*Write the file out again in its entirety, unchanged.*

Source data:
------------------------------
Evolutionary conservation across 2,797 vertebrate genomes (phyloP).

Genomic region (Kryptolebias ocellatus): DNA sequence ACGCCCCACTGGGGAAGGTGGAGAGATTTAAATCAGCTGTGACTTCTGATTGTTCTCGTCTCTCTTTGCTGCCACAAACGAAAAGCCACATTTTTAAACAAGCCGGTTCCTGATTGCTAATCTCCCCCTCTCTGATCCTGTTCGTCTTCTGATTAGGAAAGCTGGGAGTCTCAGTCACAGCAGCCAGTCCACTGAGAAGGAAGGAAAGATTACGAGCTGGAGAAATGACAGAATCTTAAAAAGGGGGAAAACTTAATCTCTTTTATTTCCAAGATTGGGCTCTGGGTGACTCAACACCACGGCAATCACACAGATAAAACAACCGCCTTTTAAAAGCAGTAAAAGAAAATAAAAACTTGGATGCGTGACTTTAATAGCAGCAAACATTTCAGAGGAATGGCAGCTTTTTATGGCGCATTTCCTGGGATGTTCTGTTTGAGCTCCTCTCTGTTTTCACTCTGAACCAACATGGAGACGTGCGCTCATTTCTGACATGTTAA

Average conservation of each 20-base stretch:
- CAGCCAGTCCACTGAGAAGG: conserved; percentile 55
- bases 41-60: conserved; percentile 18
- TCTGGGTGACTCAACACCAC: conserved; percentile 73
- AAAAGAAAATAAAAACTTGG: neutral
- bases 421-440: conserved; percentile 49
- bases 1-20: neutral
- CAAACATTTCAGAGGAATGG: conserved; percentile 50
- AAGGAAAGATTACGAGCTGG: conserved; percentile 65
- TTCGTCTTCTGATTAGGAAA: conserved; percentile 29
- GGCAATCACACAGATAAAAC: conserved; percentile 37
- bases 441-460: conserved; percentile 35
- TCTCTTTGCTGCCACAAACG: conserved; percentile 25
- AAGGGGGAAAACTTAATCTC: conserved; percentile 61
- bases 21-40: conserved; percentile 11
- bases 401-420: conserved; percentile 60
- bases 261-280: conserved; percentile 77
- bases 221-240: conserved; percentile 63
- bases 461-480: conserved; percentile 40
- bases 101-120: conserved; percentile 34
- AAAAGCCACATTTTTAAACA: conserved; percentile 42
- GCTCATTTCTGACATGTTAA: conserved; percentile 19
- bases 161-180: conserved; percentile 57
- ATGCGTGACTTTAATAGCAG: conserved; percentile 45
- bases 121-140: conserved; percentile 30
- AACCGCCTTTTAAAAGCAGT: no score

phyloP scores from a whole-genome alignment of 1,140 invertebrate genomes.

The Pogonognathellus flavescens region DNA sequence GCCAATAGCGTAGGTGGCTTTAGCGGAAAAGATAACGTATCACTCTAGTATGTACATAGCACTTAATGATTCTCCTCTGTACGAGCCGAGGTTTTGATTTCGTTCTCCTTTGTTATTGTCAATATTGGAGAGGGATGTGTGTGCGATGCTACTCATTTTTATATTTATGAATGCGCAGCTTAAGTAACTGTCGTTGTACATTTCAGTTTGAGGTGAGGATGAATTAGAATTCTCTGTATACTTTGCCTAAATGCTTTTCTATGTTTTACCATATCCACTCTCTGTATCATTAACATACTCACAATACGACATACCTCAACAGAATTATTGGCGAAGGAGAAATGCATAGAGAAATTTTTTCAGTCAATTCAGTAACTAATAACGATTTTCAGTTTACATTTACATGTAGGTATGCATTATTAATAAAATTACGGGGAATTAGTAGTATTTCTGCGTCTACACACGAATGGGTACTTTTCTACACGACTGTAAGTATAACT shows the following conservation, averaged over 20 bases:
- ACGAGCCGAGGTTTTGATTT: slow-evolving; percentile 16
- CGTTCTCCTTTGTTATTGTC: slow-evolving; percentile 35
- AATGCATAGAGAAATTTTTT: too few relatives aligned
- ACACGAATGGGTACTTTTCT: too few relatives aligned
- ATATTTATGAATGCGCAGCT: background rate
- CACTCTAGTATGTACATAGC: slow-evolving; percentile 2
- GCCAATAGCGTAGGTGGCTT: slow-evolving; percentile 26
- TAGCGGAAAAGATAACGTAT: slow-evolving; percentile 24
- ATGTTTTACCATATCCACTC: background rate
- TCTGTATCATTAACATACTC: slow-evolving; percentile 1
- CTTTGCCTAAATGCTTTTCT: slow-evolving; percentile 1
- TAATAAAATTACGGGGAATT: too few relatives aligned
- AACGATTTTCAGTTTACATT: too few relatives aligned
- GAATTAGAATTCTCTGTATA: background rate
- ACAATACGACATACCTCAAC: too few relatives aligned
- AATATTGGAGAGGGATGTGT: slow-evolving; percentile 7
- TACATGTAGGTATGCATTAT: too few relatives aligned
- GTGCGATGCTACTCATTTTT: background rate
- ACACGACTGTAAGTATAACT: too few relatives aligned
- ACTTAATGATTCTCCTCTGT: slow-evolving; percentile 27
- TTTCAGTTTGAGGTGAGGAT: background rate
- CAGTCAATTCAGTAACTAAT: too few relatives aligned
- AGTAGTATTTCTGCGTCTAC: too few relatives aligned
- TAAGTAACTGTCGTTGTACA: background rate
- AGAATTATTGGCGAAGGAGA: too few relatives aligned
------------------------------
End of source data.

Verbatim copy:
Evolutionary conservation across 2,797 vertebrate genomes (phyloP).

Genomic region (Kryptolebias ocellatus): DNA sequence ACGCCCCACTGGGGAAGGTGGAGAGATTTAAATCAGCTGTGACTTCTGATTGTTCTCGTCTCTCTTTGCTGCCACAAACGAAAAGCCACATTTTTAAACAAGCCGGTTCCTGATTGCTAATCTCCCCCTCTCTGATCCTGTTCGTCTTCTGATTAGGAAAGCTGGGAGTCTCAGTCACAGCAGCCAGTCCACTGAGAAGGAAGGAAAGATTACGAGCTGGAGAAATGACAGAATCTTAAAAAGGGGGAAAACTTAATCTCTTTTATTTCCAAGATTGGGCTCTGGGTGACTCAACACCACGGCAATCACACAGATAAAACAACCGCCTTTTAAAAGCAGTAAAAGAAAATAAAAACTTGGATGCGTGACTTTAATAGCAGCAAACATTTCAGAGGAATGGCAGCTTTTTATGGCGCATTTCCTGGGATGTTCTGTTTGAGCTCCTCTCTGTTTTCACTCTGAACCAACATGGAGACGTGCGCTCATTTCTGACATGTTAA

Average conservation of each 20-base stretch:
- CAGCCAGTCCACTGAGAAGG: conserved; percentile 55
- bases 41-60: conserved; percentile 18
- TCTGGGTGACTCAACACCAC: conserved; percentile 73
- AAAAGAAAATAAAAACTTGG: neutral
- bases 421-440: conserved; percentile 49
- bases 1-20: neutral
- CAAACATTTCAGAGGAATGG: conserved; percentile 50
- AAGGAAAGATTACGAGCTGG: conserved; percentile 65
- TTCGTCTTCTGATTAGGAAA: conserved; percentile 29
- GGCAATCACACAGATAAAAC: conserved; percentile 37
- bases 441-460: conserved; percentile 35
- TCTCTTTGCTGCCACAAACG: conserved; percentile 25
- AAGGGGGAAAACTTAATCTC: conserved; percentile 61
- bases 21-40: conserved; percentile 11
- bases 401-420: conserved; percentile 60
- bases 261-280: conserved; percentile 77
- bases 221-240: conserved; percentile 63
- bases 461-480: conserved; percentile 40
- bases 101-120: conserved; percentile 34
- AAAAGCCACATTTTTAAACA: conserved; percentile 42
- GCTCATTTCTGACATGTTAA: conserved; percentile 19
- bases 161-180: conserved; percentile 57
- ATGCGTGACTTTAATAGCAG: conserved; percentile 45
- bases 121-140: conserved; percentile 30
- AACCGCCTTTTAAAAGCAGT: no score

phyloP scores from a whole-genome alignment of 1,140 invertebrate genomes.

The Pogonognathellus flavescens region DNA sequence GCCAATAGCGTAGGTGGCTTTAGCGGAAAAGATAACGTATCACTCTAGTATGTACATAGCACTTAATGATTCTCCTCTGTACGAGCCGAGGTTTTGATTTCGTTCTCCTTTGTTATTGTCAATATTGGAGAGGGATGTGTGTGCGATGCTACTCATTTTTATATTTATGAATGCGCAGCTTAAGTAACTGTCGTTGTACATTTCAGTTTGAGGTGAGGATGAATTAGAATTCTCTGTATACTTTGCCTAAATGCTTTTCTATGTTTTACCATATCCACTCTCTGTATCATTAACATACTCACAATACGACATACCTCAACAGAATTATTGGCGAAGGAGAAATGCATAGAGAAATTTTTTCAGTCAATTCAGTAACTAATAACGATTTTCAGTTTACATTTACATGTAGGTATGCATTATTAATAAAATTACGGGGAATTAGTAGTATTTCTGCGTCTACACACGAATGGGTACTTTTCTACACGACTGTAAGTATAACT shows the following conservation, averaged over 20 bases:
- ACGAGCCGAGGTTTTGATTT: slow-evolving; percentile 16
- CGTTCTCCTTTGTTATTGTC: slow-evolving; percentile 35
- AATGCATAGAGAAATTTTTT: too few relatives aligned
- ACACGAATGGGTACTTTTCT: too few relatives aligned
- ATATTTATGAATGCGCAGCT: background rate
- CACTCTAGTATGTACATAGC: slow-evolving; percentile 2
- GCCAATAGCGTAGGTGGCTT: slow-evolving; percentile 26
- TAGCGGAAAAGATAACGTAT: slow-evolving; percentile 24
- ATGTTTTACCATATCCACTC: background rate
- TCTGTATCATTAACATACTC: slow-evolving; percentile 1
- CTTTGCCTAAATGCTTTTCT: slow-evolving; percentile 1
- TAATAAAATTACGGGGAATT: too few relatives aligned
- AACGATTTTCAGTTTACATT: too few relatives aligned
- GAATTAGAATTCTCTGTATA: background rate
- ACAATACGACATACCTCAAC: too few relatives aligned
- AATATTGGAGAGGGATGTGT: slow-evolving; percentile 7
- TACATGTAGGTATGCATTAT: too few relatives aligned
- GTGCGATGCTACTCATTTTT: background rate
- ACACGACTGTAAGTATAACT: too few relatives aligned
- ACTTAATGATTCTCCTCTGT: slow-evolving; percentile 27
- TTTCAGTTTGAGGTGAGGAT: background rate
- CAGTCAATTCAGTAACTAAT: too few relatives aligned
- AGTAGTATTTCTGCGTCTAC: too few relatives aligned
- TAAGTAACTGTCGTTGTACA: background rate
- AGAATTATTGGCGAAGGAGA: too few relatives aligned